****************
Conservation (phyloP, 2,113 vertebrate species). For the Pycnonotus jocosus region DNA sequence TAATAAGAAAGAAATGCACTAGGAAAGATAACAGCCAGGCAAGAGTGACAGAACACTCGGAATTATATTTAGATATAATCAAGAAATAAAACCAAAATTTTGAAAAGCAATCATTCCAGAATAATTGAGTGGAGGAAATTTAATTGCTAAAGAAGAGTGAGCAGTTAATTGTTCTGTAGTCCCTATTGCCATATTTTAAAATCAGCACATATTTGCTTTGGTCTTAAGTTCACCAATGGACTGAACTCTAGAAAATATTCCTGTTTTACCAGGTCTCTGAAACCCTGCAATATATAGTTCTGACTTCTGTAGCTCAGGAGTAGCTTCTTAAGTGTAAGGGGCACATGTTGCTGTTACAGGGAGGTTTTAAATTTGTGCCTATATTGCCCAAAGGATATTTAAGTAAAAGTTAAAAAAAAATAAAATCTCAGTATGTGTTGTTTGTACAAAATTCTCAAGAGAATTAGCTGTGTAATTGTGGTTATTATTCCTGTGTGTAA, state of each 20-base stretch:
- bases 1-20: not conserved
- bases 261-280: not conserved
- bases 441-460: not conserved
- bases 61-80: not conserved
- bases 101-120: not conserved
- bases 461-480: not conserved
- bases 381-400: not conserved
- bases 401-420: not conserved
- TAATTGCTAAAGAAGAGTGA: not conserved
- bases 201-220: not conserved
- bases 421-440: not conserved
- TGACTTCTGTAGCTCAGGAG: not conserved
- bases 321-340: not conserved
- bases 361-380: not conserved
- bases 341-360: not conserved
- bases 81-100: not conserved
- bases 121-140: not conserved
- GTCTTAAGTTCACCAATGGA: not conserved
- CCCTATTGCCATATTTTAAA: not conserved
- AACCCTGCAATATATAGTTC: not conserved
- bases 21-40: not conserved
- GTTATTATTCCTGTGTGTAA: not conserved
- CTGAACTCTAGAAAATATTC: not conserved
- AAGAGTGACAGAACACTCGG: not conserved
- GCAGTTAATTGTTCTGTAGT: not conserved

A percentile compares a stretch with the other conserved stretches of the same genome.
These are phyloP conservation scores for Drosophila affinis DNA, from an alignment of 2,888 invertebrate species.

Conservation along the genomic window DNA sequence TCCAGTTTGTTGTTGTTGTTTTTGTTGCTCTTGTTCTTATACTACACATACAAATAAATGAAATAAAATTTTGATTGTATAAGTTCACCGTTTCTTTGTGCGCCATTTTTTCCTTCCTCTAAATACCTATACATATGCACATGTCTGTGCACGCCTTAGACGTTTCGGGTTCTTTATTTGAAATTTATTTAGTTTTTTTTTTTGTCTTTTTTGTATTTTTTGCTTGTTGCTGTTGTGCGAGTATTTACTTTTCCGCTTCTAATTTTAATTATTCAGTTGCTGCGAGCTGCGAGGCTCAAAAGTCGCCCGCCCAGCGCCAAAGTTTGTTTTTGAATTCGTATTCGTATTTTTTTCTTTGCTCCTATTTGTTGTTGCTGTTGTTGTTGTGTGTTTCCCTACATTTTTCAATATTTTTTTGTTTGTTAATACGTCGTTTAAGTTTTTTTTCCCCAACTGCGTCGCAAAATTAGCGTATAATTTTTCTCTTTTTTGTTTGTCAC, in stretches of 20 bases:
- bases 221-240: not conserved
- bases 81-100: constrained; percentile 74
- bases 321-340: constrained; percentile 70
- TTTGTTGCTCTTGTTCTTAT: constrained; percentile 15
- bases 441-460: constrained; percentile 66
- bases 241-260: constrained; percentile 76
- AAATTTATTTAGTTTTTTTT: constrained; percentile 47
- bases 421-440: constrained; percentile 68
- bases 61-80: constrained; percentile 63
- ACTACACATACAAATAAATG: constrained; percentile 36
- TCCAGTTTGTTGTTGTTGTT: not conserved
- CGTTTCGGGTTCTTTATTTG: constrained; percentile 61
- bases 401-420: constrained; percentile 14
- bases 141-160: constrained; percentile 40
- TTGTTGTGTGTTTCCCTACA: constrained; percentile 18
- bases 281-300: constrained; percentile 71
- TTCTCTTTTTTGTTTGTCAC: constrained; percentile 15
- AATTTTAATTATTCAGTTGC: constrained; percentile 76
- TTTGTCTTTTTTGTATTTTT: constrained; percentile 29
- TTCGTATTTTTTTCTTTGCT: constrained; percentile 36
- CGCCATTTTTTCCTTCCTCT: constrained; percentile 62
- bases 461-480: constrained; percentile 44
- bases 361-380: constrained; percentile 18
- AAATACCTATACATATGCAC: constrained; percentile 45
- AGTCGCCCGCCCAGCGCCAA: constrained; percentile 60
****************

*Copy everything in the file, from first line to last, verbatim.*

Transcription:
Conservation (phyloP, 2,113 vertebrate species). For the Pycnonotus jocosus region DNA sequence TAATAAGAAAGAAATGCACTAGGAAAGATAACAGCCAGGCAAGAGTGACAGAACACTCGGAATTATATTTAGATATAATCAAGAAATAAAACCAAAATTTTGAAAAGCAATCATTCCAGAATAATTGAGTGGAGGAAATTTAATTGCTAAAGAAGAGTGAGCAGTTAATTGTTCTGTAGTCCCTATTGCCATATTTTAAAATCAGCACATATTTGCTTTGGTCTTAAGTTCACCAATGGACTGAACTCTAGAAAATATTCCTGTTTTACCAGGTCTCTGAAACCCTGCAATATATAGTTCTGACTTCTGTAGCTCAGGAGTAGCTTCTTAAGTGTAAGGGGCACATGTTGCTGTTACAGGGAGGTTTTAAATTTGTGCCTATATTGCCCAAAGGATATTTAAGTAAAAGTTAAAAAAAAATAAAATCTCAGTATGTGTTGTTTGTACAAAATTCTCAAGAGAATTAGCTGTGTAATTGTGGTTATTATTCCTGTGTGTAA, state of each 20-base stretch:
- bases 1-20: not conserved
- bases 261-280: not conserved
- bases 441-460: not conserved
- bases 61-80: not conserved
- bases 101-120: not conserved
- bases 461-480: not conserved
- bases 381-400: not conserved
- bases 401-420: not conserved
- TAATTGCTAAAGAAGAGTGA: not conserved
- bases 201-220: not conserved
- bases 421-440: not conserved
- TGACTTCTGTAGCTCAGGAG: not conserved
- bases 321-340: not conserved
- bases 361-380: not conserved
- bases 341-360: not conserved
- bases 81-100: not conserved
- bases 121-140: not conserved
- GTCTTAAGTTCACCAATGGA: not conserved
- CCCTATTGCCATATTTTAAA: not conserved
- AACCCTGCAATATATAGTTC: not conserved
- bases 21-40: not conserved
- GTTATTATTCCTGTGTGTAA: not conserved
- CTGAACTCTAGAAAATATTC: not conserved
- AAGAGTGACAGAACACTCGG: not conserved
- GCAGTTAATTGTTCTGTAGT: not conserved

A percentile compares a stretch with the other conserved stretches of the same genome.
These are phyloP conservation scores for Drosophila affinis DNA, from an alignment of 2,888 invertebrate species.

Conservation along the genomic window DNA sequence TCCAGTTTGTTGTTGTTGTTTTTGTTGCTCTTGTTCTTATACTACACATACAAATAAATGAAATAAAATTTTGATTGTATAAGTTCACCGTTTCTTTGTGCGCCATTTTTTCCTTCCTCTAAATACCTATACATATGCACATGTCTGTGCACGCCTTAGACGTTTCGGGTTCTTTATTTGAAATTTATTTAGTTTTTTTTTTTGTCTTTTTTGTATTTTTTGCTTGTTGCTGTTGTGCGAGTATTTACTTTTCCGCTTCTAATTTTAATTATTCAGTTGCTGCGAGCTGCGAGGCTCAAAAGTCGCCCGCCCAGCGCCAAAGTTTGTTTTTGAATTCGTATTCGTATTTTTTTCTTTGCTCCTATTTGTTGTTGCTGTTGTTGTTGTGTGTTTCCCTACATTTTTCAATATTTTTTTGTTTGTTAATACGTCGTTTAAGTTTTTTTTCCCCAACTGCGTCGCAAAATTAGCGTATAATTTTTCTCTTTTTTGTTTGTCAC, in stretches of 20 bases:
- bases 221-240: not conserved
- bases 81-100: constrained; percentile 74
- bases 321-340: constrained; percentile 70
- TTTGTTGCTCTTGTTCTTAT: constrained; percentile 15
- bases 441-460: constrained; percentile 66
- bases 241-260: constrained; percentile 76
- AAATTTATTTAGTTTTTTTT: constrained; percentile 47
- bases 421-440: constrained; percentile 68
- bases 61-80: constrained; percentile 63
- ACTACACATACAAATAAATG: constrained; percentile 36
- TCCAGTTTGTTGTTGTTGTT: not conserved
- CGTTTCGGGTTCTTTATTTG: constrained; percentile 61
- bases 401-420: constrained; percentile 14
- bases 141-160: constrained; percentile 40
- TTGTTGTGTGTTTCCCTACA: constrained; percentile 18
- bases 281-300: constrained; percentile 71
- TTCTCTTTTTTGTTTGTCAC: constrained; percentile 15
- AATTTTAATTATTCAGTTGC: constrained; percentile 76
- TTTGTCTTTTTTGTATTTTT: constrained; percentile 29
- TTCGTATTTTTTTCTTTGCT: constrained; percentile 36
- CGCCATTTTTTCCTTCCTCT: constrained; percentile 62
- bases 461-480: constrained; percentile 44
- bases 361-380: constrained; percentile 18
- AAATACCTATACATATGCAC: constrained; percentile 45
- AGTCGCCCGCCCAGCGCCAA: constrained; percentile 60